Dienstag 24. Oktober 2017

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nannola orazio
24.10 2011
I agree completely with positions of E.S.A.
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Austrian Constitutional Court confirms shop opening hours

 

In its judgement (G 66/11-8) of 14 June 2012 the Austrian Constitutional Court confirmed that the prohibition on shop opening on Sundays and bank holidays is consistent with the Austrian constitution. The overall objectives of shop closing or opening hours are: the protection of the interests of consumers, the aims of the competition regime and the socio-political function. All of these objectives would be in the public interest, says the Court.

 

unknownWith regard to shop closing hours at weekends, the Court underlines that there would be an additional objective; namely that concerning socio- and family-political reasons. With reference to its decision on the regulation of Saturday afternoon closing hours, the Court states that with these regulations a certain synchronisation with a common principle of labour law – the “weekend rest” - is achieved. The weekend plays a special role in leisure, relaxation and social integration.

 

Societal change in recent decades does not change the public interest in a (most far-reaching) synchronisation with the principle of weekend rest. In all European societies, one finds a weekly day of rest, be it for religious reasons or to reasons of relaxation of the working population or due to socio- or family-political reasons; applying a weekly day of rest, however, varies in its extent. The Austrian regulation on shop opening hours, especially with regard to Sundays, is an adequate means to achieve these objectives and is not disproportionate in relation to freedom of trade (Erwerbsbetätigung), states the Constitutional Court. It further emphasises that the objective of synchronisation and harmonisation of shop opening hours with the weekend-rest in working-time law goes beyond the labour law objectives. The aim is not only to achieve – at least a partial - synchronisation of societal processes on one day of the week, but also to lead in general to a reduction in the need to have to provide services, which also releases employees who are not directly working in the commerce sector from having to work such as on normal ‘work days’ (for example, those working in services of general public interest like public transport).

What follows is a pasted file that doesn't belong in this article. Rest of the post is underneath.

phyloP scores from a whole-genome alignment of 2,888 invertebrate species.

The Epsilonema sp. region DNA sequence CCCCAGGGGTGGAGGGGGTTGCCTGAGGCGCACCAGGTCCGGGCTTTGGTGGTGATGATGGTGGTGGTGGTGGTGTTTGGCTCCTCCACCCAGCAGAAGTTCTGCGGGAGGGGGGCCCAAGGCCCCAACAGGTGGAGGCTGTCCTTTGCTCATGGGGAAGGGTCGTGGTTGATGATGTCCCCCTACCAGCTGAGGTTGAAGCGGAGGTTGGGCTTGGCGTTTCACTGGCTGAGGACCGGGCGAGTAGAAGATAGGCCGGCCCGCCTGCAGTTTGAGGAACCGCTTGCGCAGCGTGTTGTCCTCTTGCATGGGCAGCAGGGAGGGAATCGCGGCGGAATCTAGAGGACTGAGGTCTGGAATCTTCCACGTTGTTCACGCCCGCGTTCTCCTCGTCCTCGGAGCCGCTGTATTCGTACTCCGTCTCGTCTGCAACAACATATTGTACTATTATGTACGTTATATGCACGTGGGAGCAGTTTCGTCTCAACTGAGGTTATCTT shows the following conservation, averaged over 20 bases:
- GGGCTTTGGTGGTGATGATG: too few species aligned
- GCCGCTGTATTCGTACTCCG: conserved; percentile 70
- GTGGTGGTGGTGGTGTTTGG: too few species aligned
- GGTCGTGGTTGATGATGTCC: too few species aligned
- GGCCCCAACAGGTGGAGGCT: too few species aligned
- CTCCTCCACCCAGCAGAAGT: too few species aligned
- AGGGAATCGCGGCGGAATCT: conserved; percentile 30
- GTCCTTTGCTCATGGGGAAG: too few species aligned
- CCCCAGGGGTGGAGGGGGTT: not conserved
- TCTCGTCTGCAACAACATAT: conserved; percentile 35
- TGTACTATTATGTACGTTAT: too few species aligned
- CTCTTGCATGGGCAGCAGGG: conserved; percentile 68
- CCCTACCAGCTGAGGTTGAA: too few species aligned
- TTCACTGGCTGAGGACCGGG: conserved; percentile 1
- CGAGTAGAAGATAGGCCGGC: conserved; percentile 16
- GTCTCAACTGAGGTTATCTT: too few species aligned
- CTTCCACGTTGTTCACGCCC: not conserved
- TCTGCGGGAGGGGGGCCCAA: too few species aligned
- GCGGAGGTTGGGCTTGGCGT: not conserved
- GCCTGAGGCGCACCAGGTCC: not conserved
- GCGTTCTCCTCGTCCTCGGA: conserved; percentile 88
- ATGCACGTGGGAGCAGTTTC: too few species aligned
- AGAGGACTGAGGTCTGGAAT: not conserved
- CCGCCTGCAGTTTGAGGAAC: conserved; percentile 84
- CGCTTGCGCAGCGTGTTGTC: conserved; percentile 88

The Austrian Sunday Alliance welcomed the decision of the Constitutional Court and described it as a positive “signal for Zeitwohlstand (beneficial use of time) and quality of life ”. Please see the relevant press release of 12 July 2012.

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